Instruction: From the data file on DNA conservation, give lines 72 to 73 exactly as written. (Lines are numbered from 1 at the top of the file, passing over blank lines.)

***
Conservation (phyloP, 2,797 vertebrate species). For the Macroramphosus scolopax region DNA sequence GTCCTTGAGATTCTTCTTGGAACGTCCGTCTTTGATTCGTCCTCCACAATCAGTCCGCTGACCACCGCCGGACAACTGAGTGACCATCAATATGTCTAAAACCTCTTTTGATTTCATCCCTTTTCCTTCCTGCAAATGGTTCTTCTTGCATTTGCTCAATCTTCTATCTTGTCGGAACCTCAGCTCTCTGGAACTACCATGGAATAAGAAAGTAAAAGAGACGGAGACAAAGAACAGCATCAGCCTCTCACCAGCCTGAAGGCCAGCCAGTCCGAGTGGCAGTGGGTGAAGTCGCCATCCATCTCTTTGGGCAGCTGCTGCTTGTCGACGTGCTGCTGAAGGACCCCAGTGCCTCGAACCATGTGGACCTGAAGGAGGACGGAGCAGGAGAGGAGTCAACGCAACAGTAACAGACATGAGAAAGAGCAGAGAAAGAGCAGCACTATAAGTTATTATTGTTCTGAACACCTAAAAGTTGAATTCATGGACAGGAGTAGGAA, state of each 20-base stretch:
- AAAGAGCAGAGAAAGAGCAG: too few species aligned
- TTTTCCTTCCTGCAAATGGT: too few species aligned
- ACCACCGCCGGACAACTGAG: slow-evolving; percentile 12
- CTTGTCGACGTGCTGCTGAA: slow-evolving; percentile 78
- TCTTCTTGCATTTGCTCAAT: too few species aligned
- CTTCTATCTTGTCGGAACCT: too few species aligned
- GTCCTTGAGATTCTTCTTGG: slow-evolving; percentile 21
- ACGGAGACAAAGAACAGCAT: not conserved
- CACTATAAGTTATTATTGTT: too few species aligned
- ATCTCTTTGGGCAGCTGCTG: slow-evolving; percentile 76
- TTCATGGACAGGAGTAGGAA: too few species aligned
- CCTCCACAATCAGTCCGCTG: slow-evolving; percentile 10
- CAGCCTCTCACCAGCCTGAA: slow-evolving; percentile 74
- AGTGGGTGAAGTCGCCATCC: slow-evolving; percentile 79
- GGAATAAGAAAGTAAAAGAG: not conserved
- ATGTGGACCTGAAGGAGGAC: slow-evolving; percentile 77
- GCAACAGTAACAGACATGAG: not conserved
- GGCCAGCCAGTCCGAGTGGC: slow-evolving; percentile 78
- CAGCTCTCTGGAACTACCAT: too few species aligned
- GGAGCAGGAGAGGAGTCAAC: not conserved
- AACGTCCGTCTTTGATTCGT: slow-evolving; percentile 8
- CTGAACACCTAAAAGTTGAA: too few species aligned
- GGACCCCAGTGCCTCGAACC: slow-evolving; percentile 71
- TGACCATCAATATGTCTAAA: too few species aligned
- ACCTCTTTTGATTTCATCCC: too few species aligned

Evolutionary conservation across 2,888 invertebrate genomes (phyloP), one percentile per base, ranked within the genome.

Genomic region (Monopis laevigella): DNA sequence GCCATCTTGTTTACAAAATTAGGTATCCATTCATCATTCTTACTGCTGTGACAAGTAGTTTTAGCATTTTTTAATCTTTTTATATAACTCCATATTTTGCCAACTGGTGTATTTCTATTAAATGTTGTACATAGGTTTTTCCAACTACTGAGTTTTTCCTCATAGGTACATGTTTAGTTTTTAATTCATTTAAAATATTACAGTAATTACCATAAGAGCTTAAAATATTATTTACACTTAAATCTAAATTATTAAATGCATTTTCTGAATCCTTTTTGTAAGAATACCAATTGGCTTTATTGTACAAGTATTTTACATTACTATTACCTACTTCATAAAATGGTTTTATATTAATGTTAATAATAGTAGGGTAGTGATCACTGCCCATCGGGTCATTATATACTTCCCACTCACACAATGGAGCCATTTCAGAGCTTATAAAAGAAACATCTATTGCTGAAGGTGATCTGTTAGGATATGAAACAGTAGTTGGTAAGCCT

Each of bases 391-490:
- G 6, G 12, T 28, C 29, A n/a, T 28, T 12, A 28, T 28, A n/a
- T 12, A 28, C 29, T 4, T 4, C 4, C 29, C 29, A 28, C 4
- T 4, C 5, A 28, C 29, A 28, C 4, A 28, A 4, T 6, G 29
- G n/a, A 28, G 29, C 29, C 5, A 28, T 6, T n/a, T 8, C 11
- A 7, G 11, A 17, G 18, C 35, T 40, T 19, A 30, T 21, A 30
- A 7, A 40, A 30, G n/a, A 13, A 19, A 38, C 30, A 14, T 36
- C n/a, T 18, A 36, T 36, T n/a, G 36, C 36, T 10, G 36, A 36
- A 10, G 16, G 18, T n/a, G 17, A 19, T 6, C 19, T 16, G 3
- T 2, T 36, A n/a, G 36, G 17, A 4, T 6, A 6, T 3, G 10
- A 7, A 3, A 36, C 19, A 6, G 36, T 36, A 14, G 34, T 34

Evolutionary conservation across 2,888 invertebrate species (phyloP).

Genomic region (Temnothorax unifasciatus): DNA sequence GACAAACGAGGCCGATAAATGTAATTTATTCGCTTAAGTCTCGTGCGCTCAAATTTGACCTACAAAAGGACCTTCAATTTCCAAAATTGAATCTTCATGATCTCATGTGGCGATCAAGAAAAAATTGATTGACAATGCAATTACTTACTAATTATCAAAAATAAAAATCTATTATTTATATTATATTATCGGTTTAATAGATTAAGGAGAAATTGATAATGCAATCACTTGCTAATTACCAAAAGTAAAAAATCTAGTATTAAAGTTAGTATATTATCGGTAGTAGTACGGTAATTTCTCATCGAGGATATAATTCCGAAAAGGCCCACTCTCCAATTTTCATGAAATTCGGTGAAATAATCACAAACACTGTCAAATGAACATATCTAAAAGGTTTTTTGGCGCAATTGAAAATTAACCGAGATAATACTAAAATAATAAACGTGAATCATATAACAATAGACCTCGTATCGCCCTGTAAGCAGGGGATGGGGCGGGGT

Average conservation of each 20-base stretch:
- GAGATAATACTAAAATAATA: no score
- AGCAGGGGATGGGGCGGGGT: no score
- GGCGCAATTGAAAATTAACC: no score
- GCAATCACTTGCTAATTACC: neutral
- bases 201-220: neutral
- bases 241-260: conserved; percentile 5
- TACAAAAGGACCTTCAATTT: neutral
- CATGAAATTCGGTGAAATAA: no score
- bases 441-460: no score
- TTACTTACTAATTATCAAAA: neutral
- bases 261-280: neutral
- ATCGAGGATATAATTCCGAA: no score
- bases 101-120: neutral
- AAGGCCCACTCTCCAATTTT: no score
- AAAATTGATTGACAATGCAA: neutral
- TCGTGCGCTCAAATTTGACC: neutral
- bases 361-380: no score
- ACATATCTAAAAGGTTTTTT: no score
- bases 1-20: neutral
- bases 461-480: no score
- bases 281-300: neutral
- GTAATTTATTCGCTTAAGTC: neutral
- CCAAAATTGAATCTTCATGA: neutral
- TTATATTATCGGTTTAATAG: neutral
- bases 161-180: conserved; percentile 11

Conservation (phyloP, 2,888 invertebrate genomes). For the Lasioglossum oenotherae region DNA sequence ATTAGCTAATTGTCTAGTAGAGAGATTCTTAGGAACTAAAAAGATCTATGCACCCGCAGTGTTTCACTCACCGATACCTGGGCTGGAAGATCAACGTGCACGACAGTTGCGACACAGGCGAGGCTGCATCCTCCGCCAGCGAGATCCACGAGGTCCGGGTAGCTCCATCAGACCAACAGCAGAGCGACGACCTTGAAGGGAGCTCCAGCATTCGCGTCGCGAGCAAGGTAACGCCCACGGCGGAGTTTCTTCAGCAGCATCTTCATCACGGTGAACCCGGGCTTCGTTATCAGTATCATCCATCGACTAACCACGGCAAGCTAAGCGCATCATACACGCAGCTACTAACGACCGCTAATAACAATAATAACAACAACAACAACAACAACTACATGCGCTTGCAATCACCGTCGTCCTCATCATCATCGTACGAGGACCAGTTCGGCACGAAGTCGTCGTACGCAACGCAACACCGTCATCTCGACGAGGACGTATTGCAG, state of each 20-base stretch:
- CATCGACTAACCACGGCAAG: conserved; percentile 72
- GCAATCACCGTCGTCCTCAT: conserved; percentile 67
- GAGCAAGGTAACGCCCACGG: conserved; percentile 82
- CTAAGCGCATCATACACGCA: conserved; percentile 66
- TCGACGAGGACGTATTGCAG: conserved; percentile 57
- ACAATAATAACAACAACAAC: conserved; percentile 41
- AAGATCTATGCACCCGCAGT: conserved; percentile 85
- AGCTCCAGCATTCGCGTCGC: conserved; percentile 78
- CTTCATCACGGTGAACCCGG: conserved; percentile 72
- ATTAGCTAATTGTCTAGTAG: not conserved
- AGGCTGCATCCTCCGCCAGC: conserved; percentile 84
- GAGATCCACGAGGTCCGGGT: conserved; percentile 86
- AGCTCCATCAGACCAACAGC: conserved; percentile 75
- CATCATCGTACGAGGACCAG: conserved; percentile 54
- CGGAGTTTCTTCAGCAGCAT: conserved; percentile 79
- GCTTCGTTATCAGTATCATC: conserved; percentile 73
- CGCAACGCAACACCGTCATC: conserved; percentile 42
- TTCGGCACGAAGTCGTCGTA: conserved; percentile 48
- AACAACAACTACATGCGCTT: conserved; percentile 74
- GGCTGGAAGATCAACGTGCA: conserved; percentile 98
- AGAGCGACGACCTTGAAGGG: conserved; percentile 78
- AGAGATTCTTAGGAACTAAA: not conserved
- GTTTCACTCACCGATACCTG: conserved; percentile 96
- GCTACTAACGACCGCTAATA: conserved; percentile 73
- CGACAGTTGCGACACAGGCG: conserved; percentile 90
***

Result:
- CTAAGCGCATCATACACGCA: conserved; percentile 66
- TCGACGAGGACGTATTGCAG: conserved; percentile 57